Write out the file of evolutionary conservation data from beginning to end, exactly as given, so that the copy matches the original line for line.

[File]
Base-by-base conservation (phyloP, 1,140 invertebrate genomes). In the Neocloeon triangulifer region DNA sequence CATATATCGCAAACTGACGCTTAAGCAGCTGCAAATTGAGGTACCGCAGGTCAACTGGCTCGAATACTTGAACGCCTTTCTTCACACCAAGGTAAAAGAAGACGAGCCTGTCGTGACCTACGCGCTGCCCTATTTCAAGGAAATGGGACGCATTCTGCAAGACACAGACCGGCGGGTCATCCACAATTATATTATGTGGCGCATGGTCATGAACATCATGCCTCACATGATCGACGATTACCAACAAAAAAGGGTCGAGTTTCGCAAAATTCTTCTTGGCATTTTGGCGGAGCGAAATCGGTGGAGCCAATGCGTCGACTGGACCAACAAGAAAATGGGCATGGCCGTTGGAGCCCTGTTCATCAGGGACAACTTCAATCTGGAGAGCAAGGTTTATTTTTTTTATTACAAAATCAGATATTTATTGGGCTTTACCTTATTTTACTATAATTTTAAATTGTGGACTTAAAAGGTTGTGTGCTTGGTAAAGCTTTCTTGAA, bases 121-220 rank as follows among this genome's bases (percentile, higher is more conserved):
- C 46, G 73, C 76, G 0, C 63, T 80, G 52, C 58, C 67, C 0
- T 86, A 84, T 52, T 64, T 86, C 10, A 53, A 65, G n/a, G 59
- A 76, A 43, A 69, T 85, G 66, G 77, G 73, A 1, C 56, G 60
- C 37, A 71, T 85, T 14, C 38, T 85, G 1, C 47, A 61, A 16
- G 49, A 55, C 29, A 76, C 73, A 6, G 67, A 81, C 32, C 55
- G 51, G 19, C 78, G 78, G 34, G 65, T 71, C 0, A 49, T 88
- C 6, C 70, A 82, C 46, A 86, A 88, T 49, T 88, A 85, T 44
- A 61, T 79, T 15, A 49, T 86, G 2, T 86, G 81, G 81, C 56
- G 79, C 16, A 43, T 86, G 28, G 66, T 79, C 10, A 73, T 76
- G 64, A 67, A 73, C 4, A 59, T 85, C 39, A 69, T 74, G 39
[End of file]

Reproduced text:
Base-by-base conservation (phyloP, 1,140 invertebrate genomes). In the Neocloeon triangulifer region DNA sequence CATATATCGCAAACTGACGCTTAAGCAGCTGCAAATTGAGGTACCGCAGGTCAACTGGCTCGAATACTTGAACGCCTTTCTTCACACCAAGGTAAAAGAAGACGAGCCTGTCGTGACCTACGCGCTGCCCTATTTCAAGGAAATGGGACGCATTCTGCAAGACACAGACCGGCGGGTCATCCACAATTATATTATGTGGCGCATGGTCATGAACATCATGCCTCACATGATCGACGATTACCAACAAAAAAGGGTCGAGTTTCGCAAAATTCTTCTTGGCATTTTGGCGGAGCGAAATCGGTGGAGCCAATGCGTCGACTGGACCAACAAGAAAATGGGCATGGCCGTTGGAGCCCTGTTCATCAGGGACAACTTCAATCTGGAGAGCAAGGTTTATTTTTTTTATTACAAAATCAGATATTTATTGGGCTTTACCTTATTTTACTATAATTTTAAATTGTGGACTTAAAAGGTTGTGTGCTTGGTAAAGCTTTCTTGAA, bases 121-220 rank as follows among this genome's bases (percentile, higher is more conserved):
- C 46, G 73, C 76, G 0, C 63, T 80, G 52, C 58, C 67, C 0
- T 86, A 84, T 52, T 64, T 86, C 10, A 53, A 65, G n/a, G 59
- A 76, A 43, A 69, T 85, G 66, G 77, G 73, A 1, C 56, G 60
- C 37, A 71, T 85, T 14, C 38, T 85, G 1, C 47, A 61, A 16
- G 49, A 55, C 29, A 76, C 73, A 6, G 67, A 81, C 32, C 55
- G 51, G 19, C 78, G 78, G 34, G 65, T 71, C 0, A 49, T 88
- C 6, C 70, A 82, C 46, A 86, A 88, T 49, T 88, A 85, T 44
- A 61, T 79, T 15, A 49, T 86, G 2, T 86, G 81, G 81, C 56
- G 79, C 16, A 43, T 86, G 28, G 66, T 79, C 10, A 73, T 76
- G 64, A 67, A 73, C 4, A 59, T 85, C 39, A 69, T 74, G 39